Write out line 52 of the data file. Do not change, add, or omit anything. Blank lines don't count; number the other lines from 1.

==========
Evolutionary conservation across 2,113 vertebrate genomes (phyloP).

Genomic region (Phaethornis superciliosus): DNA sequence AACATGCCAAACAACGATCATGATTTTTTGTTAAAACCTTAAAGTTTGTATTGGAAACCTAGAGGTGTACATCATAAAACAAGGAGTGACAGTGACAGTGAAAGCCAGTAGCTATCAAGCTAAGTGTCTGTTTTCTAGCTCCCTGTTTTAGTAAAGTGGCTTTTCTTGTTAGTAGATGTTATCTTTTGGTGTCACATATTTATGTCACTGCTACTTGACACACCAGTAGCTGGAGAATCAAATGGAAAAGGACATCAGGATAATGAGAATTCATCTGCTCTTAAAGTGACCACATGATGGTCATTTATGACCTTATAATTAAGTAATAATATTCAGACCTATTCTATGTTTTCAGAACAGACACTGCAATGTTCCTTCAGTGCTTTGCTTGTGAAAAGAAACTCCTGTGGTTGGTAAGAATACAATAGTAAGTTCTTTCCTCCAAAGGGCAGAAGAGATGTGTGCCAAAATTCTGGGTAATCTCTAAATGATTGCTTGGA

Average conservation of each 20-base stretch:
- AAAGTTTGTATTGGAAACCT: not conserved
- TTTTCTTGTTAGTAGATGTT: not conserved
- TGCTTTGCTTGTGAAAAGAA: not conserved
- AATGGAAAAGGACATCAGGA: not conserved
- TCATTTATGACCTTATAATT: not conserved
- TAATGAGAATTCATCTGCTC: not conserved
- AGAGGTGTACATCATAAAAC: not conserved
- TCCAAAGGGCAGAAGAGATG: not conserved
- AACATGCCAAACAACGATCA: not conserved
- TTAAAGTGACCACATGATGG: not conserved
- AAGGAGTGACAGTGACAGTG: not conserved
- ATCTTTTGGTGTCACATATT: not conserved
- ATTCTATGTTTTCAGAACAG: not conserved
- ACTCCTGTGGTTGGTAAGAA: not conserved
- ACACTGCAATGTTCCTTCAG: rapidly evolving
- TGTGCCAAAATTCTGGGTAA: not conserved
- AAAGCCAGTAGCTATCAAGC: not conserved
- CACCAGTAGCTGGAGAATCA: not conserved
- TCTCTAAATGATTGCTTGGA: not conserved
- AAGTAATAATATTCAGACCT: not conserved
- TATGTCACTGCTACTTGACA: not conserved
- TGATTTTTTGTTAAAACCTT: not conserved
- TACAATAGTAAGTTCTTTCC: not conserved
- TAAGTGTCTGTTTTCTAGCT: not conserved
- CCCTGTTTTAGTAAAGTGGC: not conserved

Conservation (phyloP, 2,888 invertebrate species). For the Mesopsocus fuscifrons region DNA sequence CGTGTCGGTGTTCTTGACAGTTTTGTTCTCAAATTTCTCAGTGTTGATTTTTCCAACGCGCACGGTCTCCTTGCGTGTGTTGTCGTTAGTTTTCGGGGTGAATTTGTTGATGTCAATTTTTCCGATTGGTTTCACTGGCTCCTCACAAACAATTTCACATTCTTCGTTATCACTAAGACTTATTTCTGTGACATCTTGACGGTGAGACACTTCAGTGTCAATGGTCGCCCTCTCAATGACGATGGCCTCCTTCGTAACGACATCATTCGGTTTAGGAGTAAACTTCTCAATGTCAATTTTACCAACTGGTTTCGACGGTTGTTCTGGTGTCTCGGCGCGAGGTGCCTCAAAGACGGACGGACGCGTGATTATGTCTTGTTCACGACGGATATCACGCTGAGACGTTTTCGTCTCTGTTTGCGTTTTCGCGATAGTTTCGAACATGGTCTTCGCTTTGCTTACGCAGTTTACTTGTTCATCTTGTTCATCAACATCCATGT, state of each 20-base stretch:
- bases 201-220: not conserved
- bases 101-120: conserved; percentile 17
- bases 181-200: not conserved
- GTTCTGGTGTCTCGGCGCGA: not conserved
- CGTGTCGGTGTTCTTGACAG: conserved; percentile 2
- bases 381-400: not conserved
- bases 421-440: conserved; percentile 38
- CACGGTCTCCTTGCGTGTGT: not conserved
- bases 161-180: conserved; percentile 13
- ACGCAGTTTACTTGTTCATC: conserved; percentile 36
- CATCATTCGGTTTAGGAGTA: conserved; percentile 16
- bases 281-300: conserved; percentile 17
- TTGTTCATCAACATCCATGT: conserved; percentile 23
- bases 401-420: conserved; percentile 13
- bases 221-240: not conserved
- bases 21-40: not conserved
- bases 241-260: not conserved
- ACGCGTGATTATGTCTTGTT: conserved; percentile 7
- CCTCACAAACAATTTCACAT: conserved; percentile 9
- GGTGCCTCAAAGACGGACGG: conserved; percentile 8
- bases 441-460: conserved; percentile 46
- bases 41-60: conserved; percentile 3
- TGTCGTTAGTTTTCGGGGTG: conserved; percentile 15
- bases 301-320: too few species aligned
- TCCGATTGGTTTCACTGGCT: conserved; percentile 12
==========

- TGTCGTTAGTTTTCGGGGTG: conserved; percentile 15